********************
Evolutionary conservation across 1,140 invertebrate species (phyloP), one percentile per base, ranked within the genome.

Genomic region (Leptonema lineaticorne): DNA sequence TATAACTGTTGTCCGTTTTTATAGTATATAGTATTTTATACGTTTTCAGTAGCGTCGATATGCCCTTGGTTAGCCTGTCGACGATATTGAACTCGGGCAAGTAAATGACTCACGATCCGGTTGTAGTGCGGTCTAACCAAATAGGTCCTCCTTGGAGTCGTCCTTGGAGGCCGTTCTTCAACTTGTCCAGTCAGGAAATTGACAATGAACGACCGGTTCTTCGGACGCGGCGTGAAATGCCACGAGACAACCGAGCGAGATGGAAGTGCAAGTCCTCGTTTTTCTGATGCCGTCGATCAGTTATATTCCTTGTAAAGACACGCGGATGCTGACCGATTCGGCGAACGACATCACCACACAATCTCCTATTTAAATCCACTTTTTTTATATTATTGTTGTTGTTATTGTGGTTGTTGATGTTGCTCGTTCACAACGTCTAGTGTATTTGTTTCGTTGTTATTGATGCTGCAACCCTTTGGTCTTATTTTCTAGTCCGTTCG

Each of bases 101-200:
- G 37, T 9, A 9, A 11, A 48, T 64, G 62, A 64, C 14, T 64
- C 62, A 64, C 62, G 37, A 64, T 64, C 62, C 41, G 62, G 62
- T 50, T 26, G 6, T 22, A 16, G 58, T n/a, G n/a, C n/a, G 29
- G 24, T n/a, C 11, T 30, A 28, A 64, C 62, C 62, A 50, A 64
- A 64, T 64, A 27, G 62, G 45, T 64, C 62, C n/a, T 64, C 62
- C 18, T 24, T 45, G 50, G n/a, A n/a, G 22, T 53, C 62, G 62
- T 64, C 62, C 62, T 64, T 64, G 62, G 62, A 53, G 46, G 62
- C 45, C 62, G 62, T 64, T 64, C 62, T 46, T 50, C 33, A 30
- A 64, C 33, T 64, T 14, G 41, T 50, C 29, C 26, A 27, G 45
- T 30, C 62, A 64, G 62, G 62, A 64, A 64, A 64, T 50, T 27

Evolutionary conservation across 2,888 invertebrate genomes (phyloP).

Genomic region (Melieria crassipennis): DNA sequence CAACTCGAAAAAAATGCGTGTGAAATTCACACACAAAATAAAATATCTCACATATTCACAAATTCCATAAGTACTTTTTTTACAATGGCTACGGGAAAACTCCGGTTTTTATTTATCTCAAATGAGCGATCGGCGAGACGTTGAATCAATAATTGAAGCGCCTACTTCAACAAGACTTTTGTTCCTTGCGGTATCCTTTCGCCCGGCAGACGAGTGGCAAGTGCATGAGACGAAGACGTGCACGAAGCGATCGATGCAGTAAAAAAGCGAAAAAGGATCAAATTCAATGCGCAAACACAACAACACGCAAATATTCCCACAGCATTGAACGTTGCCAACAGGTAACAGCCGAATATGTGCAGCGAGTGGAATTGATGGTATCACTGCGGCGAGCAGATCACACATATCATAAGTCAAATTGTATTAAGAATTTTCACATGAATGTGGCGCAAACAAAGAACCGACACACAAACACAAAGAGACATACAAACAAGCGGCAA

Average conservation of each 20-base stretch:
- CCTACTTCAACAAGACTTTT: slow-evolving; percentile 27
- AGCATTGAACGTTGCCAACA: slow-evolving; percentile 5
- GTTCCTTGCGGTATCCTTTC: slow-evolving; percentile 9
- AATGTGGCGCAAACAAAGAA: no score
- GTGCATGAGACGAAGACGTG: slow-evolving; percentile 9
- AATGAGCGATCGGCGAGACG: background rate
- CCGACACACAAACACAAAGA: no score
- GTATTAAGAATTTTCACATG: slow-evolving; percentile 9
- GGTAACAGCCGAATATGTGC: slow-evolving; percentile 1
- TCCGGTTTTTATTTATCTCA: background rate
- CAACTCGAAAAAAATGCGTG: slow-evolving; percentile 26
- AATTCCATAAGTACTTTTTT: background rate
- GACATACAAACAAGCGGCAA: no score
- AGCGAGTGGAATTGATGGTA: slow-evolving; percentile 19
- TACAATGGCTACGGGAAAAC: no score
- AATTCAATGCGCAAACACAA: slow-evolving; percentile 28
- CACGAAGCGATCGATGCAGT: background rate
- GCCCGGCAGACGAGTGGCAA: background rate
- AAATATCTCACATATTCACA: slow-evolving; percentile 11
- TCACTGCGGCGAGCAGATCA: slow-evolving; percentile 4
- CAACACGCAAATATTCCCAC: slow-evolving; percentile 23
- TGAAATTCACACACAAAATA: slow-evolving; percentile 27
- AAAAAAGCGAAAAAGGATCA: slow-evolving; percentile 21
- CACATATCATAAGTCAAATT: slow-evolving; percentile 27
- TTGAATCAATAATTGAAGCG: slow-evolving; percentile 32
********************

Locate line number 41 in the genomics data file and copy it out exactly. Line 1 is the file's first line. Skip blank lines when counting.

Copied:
- TTGAATCAATAATTGAAGCG: slow-evolving; percentile 32